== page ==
WikiLife (What I Know Is Life)

The past month has been a lifetime’s worth of change, challenge, and growth, and most of it has been good (if we can quantify such things with statements like “good” and “bad”). Perhaps this evaluation is simply my obstinate decision to find “good” in every damn thing, but I heartily doubt it. In any case, I am at a crossroad and this is why:

Anya and I are separating.

I won’t get into the reasons for why this is, for this turns the whole discourse into one of justification and explanation, an ugly exchange that invariably loses sight of the real issues and individuals involved. Suffice to say we care for each other so much, we want only the best for the other – not just what’s pretty good, but what’s the absolute best. I hesitate to present anything beyond that because, of the two persons involved, I am only qualified to speak for one of them. At bottom, I can only speak about what I know.

What I know is how I feel. And the feelings I have are based on what I’ve learned via living with brain damage. What I’ve learned is not just how to deal with trauma, but how to live with trauma. I know how to live when life changes entirely and irrevocably. This relational plot twist has tested me the same way brain damage pushed me beyond what I thought endurable. In a way, brain damage was a test run of my character, and I passed. So now I know how to respond and how not to panic (once I’m done panicking). At least this situation involves another person, and not something as irrational as a damaged brain.

What I know is people. My passion has always been to help others, to make life a little easier or, at least, make a moment a little funnier. At work, when customers pay for a flat repair, I’ll tweak the brakes or lube the chain as well – it could save them trouble later on, and to me, that’s more important than doing only what’s required. With friends, I resolve to be at their disposal when shit goes down, because I know the importance of just being there. In this situation with Anya and me, I know that, for each of us, there are more important things at stake than our official or legal status. If you can’t imagine how that could possibly be, well, from someone who has already experienced life and death, just take my word for it.

What I know is Life. For better or worse, I operate on a different level than most now. In some ways, as attested by this blog, I am operating with a handicap. In other ways, also presented on this blog, I am operating with a greater understanding, an advantage. What used to be a matter of faith, or a hunch about how life is designed to be lived, has been definitively worked out in my mind. It’s as if I have the inside scoop on the meaning of life, and maybe I do, for my life anyway.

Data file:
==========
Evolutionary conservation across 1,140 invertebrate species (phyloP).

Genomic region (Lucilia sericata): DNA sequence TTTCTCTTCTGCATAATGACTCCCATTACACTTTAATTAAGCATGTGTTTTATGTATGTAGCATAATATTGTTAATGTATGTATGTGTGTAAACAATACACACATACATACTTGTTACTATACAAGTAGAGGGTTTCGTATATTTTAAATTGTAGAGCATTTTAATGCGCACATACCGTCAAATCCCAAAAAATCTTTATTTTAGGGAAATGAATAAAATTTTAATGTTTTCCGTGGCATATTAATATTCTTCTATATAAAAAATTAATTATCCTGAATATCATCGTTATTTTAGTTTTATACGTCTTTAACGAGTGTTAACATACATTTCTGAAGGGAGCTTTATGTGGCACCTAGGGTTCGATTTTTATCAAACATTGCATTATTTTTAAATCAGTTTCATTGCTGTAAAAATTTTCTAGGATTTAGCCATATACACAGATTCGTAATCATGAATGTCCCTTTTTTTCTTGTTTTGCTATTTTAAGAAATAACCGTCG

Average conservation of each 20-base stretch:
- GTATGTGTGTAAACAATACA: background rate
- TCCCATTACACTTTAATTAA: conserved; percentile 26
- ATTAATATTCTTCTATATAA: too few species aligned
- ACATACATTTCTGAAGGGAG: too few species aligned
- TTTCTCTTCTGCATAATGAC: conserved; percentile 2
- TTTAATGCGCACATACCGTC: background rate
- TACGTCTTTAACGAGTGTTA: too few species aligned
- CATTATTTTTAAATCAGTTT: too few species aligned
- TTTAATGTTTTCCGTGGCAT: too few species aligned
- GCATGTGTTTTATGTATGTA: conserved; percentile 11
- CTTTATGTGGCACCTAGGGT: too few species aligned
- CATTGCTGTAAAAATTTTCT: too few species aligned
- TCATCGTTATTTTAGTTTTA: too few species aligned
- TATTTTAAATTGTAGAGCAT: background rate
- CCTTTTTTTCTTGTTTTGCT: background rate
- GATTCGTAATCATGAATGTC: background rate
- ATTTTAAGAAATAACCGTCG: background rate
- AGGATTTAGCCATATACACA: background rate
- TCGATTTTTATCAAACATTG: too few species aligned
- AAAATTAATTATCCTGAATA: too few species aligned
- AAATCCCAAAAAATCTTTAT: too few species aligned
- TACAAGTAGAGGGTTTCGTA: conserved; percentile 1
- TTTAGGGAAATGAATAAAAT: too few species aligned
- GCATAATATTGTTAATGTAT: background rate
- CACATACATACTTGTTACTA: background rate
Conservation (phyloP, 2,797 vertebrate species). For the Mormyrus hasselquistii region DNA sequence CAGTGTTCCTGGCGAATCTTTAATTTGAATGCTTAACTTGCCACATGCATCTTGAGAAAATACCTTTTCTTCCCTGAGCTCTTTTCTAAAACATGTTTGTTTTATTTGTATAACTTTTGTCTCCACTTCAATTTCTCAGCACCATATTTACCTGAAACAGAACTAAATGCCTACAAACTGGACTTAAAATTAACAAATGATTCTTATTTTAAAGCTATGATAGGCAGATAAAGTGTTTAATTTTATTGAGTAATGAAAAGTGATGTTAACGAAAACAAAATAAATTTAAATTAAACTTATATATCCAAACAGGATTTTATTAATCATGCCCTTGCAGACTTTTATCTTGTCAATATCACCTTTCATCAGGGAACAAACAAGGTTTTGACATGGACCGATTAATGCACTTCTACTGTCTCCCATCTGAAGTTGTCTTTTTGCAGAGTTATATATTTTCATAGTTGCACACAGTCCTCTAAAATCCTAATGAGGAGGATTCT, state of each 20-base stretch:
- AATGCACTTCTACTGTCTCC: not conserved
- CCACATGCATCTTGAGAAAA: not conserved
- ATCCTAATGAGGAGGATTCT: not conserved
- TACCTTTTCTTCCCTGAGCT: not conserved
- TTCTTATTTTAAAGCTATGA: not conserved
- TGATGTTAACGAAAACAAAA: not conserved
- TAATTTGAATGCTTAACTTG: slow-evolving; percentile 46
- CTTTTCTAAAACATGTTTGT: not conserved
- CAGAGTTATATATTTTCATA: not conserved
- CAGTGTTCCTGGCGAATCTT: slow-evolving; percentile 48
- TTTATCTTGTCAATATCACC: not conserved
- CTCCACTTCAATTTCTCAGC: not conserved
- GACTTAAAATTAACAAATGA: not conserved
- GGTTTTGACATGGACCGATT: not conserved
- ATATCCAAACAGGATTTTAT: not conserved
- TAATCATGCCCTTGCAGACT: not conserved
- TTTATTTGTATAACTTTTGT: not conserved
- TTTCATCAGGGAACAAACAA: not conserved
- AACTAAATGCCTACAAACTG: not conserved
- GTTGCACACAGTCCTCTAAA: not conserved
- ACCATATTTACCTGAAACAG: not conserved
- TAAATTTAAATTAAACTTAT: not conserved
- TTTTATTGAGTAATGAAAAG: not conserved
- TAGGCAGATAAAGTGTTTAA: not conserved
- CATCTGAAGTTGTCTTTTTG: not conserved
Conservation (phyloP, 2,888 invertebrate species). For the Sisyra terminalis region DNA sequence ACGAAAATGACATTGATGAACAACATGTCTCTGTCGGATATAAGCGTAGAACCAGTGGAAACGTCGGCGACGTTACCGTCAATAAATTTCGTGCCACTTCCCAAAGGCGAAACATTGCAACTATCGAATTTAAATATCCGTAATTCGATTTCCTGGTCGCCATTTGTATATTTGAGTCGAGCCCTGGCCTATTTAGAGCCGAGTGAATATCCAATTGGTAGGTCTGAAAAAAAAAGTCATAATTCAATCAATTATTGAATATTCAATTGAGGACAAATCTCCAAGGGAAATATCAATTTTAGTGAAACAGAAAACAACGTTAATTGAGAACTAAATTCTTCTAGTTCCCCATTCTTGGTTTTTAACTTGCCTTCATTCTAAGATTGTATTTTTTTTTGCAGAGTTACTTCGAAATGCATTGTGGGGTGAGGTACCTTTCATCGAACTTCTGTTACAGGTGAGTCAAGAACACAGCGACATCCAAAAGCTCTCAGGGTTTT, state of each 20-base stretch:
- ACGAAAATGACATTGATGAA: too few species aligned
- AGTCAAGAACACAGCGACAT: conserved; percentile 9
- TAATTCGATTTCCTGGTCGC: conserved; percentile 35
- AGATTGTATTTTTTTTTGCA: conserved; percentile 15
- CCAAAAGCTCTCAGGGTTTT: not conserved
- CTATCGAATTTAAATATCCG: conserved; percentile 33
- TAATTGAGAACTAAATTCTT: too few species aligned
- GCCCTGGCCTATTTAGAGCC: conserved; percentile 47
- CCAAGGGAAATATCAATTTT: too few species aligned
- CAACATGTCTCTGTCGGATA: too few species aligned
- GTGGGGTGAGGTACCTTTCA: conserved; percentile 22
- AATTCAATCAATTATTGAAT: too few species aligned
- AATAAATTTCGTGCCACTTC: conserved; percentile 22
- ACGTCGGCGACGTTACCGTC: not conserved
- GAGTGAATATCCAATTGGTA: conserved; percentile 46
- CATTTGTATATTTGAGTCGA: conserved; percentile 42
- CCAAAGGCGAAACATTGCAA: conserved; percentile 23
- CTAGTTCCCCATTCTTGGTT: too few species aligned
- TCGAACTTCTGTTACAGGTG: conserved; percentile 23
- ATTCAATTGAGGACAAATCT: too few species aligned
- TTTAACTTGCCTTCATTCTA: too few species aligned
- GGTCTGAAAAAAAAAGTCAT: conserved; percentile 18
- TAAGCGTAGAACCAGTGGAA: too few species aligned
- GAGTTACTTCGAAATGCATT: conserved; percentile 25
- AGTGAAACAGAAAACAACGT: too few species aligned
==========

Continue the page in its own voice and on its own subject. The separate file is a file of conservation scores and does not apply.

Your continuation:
What I don’t know is how things will play out for Anya and me, but I think that’s the point. If we can be okay with not knowing, if we can rid ourselves of predetermined outcomes and the inherent fear that works to preserve them, we are free to find truthwherever it may be found. And I think that’s most important of all.

In fact, I know it is.

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About jaybrandsma

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6 Responses to WikiLife (What I Know Is Life)

  1. Julia says:

    I have already done my freaking out, and I know you both enough to trust your decision on this. We love you both, as a couple, and as individuals.

  2. beka says:

    Much love to you and Anya.

  3. Naomi says:

    I’ve been sitting here for a few minutes now wondering how to respond. If I don’t respond, you might as well assume I don’t know and/or I don’t care. Know that you are dearly loved. I hope you will continue writing. It’s a privilege to listen to your thoughts. Your example of being vulnerable to the max is sobering. Maybe I will take courage to trust more, like you’ve trusted us, your readers and friends.

  4. I, a person unknown to you, but dear to some others that you DO know, am sad and mourning. A union that is broken, never mind how long it ran, can only bring such sadness. But from the previous blogs I find I do not despair. Such hurdles will be accepted and then over-jumped, and eventually they will/do become pointers for deeper levels of life. You (plural) can do this.

  5. Liv says:

    When I saw your post a couple of days ago, I didn’t know how to comment because I was crying for you, for Anya. I know you know I care and I can’t see this making you anything but stronger in spite of all the pain. Thank you for being vulnerable my friend.

  6. Lana says:

    I hate it when words fail me. But your words here are once again, brilliant. So sad for you, for Anya. So, so agree with your assessment of the freedom that comes with ‘being okay with not knowing.’ We don’t know what’s coming. But we can be okay not knowing. I’m proud of you for sharing this. You do ‘know’ people. And these people are glad you know them.

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